The conference always offers unusual interim entertainment like live music, Samurai sword training, evening drink soirees, and private classes with the big names. There’s a crime scene to investigate, with the winner receiving free admission to next year’s conference. This year, the tenth anniversary of the conference, Clay Stafford introduced the BookCon for the general public, where anyone can walk in off the street and meet authors and have books signed. But the highlight that wove throughout the entire four days, was the release of Killer Nashville Noir: Cold-Blooded, a 16-story mystery anthology from Killer Nashville alumni. He carefully requested stories from the likes of Steven James, Jeffrey Deaver, Anne Perry, Donald Bain, Robert Dugoni, and Heywood Gould – big names in the industry. Then he added stories from conference alumni who are journeymen in the midst of creating their own names, like: Catriona McPherson, Eyre Price, Jaden Terrell, Maggie Toussaint, and myself. A remarkable collection that had the entire conference abuzz with everyone running around trying to find as many signatures for their copy as they could.
But as always, the conference culminated in a huge banquet with a live band, the guests of honor at the front, and the announcements of the Dupin, Claymore and Silver Falchion Awards. Remarkable competition for awards that are fast becoming known in the industry. And like a few other authors there, the highlight of Killer Nashville was walking up when my name was called to accept my award. The third in my Carolina Slade Mysteries, Palmetto Poison, won a category in the Silver Falchion Awards.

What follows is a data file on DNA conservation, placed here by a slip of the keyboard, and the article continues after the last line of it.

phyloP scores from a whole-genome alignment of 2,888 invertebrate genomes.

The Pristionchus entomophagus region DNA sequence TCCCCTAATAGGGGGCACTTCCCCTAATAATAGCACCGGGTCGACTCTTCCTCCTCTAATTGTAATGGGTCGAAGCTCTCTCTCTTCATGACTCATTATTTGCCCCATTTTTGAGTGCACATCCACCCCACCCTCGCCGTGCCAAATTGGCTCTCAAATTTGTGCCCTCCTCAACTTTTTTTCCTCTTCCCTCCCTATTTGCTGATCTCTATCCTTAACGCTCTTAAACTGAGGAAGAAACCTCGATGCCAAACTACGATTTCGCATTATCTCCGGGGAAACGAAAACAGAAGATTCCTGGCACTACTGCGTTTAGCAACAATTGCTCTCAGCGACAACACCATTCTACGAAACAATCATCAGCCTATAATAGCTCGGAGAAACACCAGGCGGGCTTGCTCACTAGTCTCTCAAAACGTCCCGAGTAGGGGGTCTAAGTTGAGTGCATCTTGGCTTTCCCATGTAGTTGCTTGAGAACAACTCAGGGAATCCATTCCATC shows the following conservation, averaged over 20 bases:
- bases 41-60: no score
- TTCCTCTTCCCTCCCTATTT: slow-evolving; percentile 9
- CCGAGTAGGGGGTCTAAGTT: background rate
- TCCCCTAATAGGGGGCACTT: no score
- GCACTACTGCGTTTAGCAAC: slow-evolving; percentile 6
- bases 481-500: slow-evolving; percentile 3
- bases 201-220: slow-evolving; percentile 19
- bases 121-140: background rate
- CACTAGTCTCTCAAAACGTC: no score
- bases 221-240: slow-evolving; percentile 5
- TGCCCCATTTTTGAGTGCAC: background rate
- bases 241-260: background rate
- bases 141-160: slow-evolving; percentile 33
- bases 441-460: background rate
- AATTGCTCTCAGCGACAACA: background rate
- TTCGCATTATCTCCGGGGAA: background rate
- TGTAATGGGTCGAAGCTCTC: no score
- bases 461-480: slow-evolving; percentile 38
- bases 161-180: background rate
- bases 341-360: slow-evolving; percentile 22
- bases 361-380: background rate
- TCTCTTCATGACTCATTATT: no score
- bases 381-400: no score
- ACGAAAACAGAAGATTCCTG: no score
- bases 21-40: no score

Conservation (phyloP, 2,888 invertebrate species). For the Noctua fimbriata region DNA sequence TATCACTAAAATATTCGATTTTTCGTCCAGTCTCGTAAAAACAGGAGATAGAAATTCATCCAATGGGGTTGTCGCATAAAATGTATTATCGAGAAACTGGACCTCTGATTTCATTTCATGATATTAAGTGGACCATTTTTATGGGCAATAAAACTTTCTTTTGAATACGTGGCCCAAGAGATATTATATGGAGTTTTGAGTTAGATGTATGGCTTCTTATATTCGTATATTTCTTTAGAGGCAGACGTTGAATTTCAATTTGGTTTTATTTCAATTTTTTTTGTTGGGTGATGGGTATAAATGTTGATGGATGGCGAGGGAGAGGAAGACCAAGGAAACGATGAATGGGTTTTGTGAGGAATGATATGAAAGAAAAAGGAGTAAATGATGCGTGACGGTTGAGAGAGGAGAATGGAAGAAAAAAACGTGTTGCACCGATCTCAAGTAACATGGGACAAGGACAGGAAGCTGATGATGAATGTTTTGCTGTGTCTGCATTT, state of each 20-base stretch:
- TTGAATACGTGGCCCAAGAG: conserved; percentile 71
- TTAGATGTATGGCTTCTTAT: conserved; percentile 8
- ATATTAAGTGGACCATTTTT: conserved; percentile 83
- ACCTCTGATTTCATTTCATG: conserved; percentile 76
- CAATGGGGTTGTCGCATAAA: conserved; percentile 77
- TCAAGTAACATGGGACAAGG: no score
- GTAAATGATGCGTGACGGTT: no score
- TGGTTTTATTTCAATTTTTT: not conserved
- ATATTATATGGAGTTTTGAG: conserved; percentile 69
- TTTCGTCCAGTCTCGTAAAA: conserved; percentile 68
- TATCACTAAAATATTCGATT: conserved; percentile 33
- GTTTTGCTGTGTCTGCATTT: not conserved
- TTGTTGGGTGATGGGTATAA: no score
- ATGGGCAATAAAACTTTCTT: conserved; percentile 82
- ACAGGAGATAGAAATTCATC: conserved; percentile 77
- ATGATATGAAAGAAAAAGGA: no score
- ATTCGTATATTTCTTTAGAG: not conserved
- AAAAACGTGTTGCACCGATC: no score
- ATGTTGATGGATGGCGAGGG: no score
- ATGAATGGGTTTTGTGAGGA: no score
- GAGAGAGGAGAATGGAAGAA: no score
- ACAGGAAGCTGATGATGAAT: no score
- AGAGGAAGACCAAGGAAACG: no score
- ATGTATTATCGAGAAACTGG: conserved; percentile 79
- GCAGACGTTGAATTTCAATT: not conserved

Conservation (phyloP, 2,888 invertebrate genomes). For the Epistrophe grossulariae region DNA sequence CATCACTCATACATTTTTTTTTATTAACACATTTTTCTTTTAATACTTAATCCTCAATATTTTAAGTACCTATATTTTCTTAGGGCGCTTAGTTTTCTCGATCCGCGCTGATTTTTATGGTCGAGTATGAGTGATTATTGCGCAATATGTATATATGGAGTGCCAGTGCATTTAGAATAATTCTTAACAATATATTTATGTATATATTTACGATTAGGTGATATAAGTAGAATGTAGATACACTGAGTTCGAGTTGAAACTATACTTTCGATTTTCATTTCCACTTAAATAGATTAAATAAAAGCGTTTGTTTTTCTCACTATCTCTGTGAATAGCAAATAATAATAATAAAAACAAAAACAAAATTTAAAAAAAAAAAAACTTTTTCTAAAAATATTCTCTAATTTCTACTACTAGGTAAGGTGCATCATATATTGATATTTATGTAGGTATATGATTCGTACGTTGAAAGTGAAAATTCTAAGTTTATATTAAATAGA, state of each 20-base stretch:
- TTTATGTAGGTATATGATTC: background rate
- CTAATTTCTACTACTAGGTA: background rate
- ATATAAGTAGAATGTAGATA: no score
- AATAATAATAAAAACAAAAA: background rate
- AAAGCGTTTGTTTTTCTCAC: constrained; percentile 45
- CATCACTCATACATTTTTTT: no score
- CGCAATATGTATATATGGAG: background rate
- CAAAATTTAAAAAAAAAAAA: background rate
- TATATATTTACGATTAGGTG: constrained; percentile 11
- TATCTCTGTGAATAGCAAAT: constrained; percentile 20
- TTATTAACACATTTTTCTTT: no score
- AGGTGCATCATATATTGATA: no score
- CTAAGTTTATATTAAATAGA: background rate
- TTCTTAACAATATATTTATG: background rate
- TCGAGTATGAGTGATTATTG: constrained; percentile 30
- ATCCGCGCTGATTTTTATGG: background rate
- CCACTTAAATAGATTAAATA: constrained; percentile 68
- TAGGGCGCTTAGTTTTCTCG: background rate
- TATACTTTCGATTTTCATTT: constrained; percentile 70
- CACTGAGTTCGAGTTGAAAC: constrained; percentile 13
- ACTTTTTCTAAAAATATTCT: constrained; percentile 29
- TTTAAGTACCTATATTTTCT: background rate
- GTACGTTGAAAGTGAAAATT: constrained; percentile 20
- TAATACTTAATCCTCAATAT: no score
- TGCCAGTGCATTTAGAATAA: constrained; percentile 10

There are conferences of classes and famous speakers, then there are experiences like Killer Nashville. You network more easily at this event, and your knowledge explodes with so many resources at your disposal. These aren’t typical how-to-write or how-to-promote classes. These are how-to-be-real classes. A highly recommended event for the mystery, suspense or thriller author. And if you go, without a doubt, I’ll see you there.
C. Hope Clark is author of the award-winning Caroline Slade Mysteries and The Edisto Island Mysteries. Her newest release is EDISTO JINK, the second in the Edisto series. Hope speaks nationally at conferences, workshops, libraries and book clubs, and is a member of Mystery Writers of America, Sisters in Crime, Southeastern Writers, and MENSA. In her spare time, she manages FundsforWriters.com, a resource for serious writers chosen by Writer’s Digest Magazine for its 101 Best Websites for Writers for the past 15 years. She lives on the banks of Lake Murray, with her husband, chickens and dachshunds, creating her stories when she isn’t strolling Edisto Beach scheming a plot. www.chopeclark.com / www.fundsforwriters.com
EDISTO JINX by C. Hope Clark
Is it a flesh and blood killer—or restless spirits?
According to the island psychic, beautiful Edisto Beach becomes a hotbed of troublemaking spirits every August. But when a visitor dies mysteriously during a beachhouse party, former big-city detective Callie Morgan and Edisto Beach police chief Mike Seabrook hunt for motives and suspects among the living. With tourists filling the beaches and local business owners anxious to squelch rumors of a murderer on the loose, Callie will need all the help she can get—especially once the killer’s attention turns toward her.